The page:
# Hilbert curve

The Hilbert curve (also known as the Hilbert space-filling curve) is a continuous fractal space-filling curve first described by the German mathematician David Hilbert in 1891,[1] as a variant of the space-filling Peano curves discovered by Giuseppe Peano in 1890.[2]

Because it is space-filling, its Hausdorff dimension is 2 (precisely, its image is the unit square, whose dimension is 2 in any definition of dimension; its graph is a compact set homeomorphic to the closed unit interval, with Hausdorff dimension 2).

The Hilbert curve is constructed as a limit of piecewise linear curves. The length of the ${\displaystyle n}$th curve is ${\displaystyle \textstyle 2^{n}-{1 \over 2^{n}}}$, i.e., the length grows exponentially with ${\displaystyle n}$, even though each curve is contained in a square with area ${\displaystyle 1}$.

## Applications and mapping algorithms

Both the true Hilbert curve and its discrete approximations are useful because they give a mapping between 1D and 2D space that preserves locality fairly well.[4] This means that two data points which are close to each other in one-dimensional space are also close to each other after folding. The converse cannot always be true.

Because of this locality property, the Hilbert curve is widely used in computer science. For example, the range of IP addresses used by computers can be mapped into a picture using the Hilbert curve. Code to generate the image would map from 2D to 1D to find the color of each pixel, and the Hilbert curve is sometimes used because it keeps nearby IP addresses close to each other in the picture.[5] The locality property of the Hilbert curve has also been used to design algorithms for exploring regions with mobile robots.[6][7]

In an algorithm called Riemersma dithering, grayscale photograph can be converted to a dithered black-and-white image using thresholding, with the leftover amount from each pixel added to the next pixel along the Hilbert curve. Code to do this would map from 1D to 2D, and the Hilbert curve is sometimes used because it does not create the distracting patterns that would be visible to the eye if the order were simply left to right across each row of pixels.[8] Hilbert curves in higher dimensions are an instance of a generalization of Gray codes, and are sometimes used for similar purposes, for similar reasons. For multidimensional databases, Hilbert order has been proposed to be used instead of Z order because it has better locality-preserving behavior. For example, Hilbert curves have been used to compress and accelerate R-tree indexes[9] (see Hilbert R-tree). They have also been used to help compress data warehouses.[10][11]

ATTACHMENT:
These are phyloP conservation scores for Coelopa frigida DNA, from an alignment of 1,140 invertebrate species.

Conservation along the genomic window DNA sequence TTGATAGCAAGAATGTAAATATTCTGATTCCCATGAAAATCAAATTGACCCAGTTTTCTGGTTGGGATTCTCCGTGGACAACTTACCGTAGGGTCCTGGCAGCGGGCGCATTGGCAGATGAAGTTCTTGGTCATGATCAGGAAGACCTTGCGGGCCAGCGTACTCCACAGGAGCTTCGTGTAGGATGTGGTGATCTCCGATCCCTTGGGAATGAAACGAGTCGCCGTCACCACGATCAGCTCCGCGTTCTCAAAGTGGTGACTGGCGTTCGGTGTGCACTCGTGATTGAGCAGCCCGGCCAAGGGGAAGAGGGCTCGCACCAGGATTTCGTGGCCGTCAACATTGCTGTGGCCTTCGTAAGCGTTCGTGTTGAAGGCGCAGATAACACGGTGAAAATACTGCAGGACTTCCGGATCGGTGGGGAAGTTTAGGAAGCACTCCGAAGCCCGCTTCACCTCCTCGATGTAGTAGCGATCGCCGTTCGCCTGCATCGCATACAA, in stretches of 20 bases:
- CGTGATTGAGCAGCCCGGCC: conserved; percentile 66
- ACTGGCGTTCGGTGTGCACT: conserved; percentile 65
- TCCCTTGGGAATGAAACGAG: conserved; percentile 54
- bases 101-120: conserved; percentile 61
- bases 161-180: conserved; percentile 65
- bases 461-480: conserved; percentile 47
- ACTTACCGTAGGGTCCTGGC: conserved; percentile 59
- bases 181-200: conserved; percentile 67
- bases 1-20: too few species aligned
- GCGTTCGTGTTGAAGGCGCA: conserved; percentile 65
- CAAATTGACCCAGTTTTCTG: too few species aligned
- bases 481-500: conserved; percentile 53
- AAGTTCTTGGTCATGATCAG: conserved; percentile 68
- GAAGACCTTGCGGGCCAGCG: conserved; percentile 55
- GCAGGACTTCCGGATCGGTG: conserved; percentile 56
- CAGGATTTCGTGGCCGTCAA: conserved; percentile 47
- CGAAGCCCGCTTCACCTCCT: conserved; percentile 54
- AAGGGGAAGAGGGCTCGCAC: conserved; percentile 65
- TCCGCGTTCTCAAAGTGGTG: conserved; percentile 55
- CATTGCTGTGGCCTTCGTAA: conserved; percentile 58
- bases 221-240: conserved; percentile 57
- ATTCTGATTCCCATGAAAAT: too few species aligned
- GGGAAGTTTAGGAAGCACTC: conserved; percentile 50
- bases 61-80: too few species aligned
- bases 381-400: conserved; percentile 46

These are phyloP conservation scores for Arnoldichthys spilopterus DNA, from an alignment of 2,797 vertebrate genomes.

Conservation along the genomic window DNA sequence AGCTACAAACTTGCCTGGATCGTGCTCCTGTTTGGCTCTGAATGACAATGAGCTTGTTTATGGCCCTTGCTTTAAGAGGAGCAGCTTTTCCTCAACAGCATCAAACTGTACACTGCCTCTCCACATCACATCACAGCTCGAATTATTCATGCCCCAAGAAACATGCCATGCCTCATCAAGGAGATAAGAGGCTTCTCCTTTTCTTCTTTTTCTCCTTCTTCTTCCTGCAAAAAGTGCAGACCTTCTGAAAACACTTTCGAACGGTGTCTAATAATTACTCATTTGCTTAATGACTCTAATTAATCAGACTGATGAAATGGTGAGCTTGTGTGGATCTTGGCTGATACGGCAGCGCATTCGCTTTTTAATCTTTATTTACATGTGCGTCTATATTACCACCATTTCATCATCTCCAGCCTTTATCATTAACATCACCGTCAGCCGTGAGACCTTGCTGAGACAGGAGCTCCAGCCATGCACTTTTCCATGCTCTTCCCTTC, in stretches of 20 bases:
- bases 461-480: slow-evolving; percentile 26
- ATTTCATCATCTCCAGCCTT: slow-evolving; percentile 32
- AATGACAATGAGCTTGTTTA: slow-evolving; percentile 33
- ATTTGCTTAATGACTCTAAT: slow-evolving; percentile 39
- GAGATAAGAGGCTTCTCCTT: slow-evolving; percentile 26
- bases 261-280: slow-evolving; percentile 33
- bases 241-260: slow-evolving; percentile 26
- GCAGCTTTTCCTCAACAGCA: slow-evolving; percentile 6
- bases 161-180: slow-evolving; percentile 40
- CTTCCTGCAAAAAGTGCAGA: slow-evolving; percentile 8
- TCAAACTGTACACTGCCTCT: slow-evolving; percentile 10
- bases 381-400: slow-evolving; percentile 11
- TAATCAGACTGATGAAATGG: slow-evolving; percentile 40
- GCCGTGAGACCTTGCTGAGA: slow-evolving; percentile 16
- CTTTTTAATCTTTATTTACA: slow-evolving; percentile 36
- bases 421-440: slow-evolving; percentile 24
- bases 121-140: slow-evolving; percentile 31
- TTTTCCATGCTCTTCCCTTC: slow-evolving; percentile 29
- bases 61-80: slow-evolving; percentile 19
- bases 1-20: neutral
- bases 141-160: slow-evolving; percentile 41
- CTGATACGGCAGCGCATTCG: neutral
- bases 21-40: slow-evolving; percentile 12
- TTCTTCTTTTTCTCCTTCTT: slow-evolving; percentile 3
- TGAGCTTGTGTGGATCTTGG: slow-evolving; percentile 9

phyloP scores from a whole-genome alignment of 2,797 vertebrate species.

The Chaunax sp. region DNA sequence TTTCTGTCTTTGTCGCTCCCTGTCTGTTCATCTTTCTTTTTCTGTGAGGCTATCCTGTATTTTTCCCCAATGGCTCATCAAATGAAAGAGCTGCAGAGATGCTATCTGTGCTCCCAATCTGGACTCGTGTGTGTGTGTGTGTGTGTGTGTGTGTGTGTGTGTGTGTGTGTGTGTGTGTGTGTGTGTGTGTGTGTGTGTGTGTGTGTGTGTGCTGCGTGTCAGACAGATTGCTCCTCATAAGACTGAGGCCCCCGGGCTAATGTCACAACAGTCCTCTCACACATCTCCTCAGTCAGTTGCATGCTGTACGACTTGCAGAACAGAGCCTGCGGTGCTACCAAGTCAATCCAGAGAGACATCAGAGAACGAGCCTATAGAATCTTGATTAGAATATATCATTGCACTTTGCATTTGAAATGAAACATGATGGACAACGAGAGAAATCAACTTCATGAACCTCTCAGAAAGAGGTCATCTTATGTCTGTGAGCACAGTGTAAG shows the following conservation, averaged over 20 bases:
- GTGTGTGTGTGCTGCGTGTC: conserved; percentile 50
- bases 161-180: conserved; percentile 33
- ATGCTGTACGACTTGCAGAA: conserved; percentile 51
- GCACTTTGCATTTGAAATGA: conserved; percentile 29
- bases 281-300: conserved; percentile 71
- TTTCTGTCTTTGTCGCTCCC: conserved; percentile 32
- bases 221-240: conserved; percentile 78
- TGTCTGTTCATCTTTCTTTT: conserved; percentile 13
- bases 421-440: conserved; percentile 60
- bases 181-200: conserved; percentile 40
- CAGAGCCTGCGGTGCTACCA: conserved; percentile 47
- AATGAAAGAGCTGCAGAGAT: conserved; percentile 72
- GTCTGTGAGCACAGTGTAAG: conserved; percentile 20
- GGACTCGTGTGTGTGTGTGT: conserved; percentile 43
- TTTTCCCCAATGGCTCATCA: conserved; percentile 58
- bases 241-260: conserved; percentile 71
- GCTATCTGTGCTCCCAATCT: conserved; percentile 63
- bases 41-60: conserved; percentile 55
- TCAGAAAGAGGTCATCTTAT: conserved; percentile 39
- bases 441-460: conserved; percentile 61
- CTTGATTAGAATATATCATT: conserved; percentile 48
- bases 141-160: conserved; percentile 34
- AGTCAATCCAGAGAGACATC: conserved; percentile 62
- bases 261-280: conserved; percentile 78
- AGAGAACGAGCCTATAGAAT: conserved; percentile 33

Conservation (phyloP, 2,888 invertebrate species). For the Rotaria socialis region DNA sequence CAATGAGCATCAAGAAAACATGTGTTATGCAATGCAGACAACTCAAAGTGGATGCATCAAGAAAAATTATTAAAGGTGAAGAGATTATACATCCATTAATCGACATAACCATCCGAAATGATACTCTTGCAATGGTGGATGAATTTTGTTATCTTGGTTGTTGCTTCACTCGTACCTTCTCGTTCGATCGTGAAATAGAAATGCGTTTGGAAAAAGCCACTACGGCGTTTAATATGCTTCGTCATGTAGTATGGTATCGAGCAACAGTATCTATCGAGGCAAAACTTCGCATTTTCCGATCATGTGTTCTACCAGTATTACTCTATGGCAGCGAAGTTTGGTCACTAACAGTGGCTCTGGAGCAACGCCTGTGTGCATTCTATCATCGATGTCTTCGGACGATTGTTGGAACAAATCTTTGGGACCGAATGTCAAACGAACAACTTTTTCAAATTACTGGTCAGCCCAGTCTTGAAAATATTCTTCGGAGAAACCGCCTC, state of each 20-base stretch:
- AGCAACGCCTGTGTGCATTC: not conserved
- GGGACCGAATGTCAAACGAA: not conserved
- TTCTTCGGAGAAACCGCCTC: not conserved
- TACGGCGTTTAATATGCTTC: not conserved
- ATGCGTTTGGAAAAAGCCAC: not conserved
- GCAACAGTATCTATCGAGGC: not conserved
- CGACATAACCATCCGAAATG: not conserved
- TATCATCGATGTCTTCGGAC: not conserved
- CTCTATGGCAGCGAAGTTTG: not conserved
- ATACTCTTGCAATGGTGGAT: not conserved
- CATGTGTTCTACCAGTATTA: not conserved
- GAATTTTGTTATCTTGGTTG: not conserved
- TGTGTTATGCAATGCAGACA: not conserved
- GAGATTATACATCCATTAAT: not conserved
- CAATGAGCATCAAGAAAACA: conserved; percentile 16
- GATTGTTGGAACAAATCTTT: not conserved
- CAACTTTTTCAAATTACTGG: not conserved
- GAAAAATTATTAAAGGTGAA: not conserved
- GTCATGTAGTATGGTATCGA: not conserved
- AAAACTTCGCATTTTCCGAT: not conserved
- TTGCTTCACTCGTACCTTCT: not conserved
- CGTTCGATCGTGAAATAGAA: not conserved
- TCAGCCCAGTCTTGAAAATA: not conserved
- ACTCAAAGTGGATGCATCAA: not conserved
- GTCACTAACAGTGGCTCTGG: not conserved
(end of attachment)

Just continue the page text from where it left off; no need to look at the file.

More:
The linear distance of any point along the curve can be converted to coordinates in n dimensions for a given n, and vice versa, using any of several standard mathematical techniques such as Skilling's method.[12][13]

It is possible to implement Hilbert curves efficiently even when the data space does not form a square.[14] Moreover, there are several possible generalizations of Hilbert curves to higher dimensions.[15][16]

## Representation as Lindenmayer system

The Hilbert Curve can be expressed by a rewrite system (L-system).

Alphabet : A, B
Constants : F + −
Axiom : A
Production rules:
A → +BF−AFA−FB+
B → −AF+BFB+FA−

Here, "F" means "draw forward", "+" means "turn left 90°", "-" means "turn right 90°" (see turtle graphics), and "A" and "B" are ignored during drawing.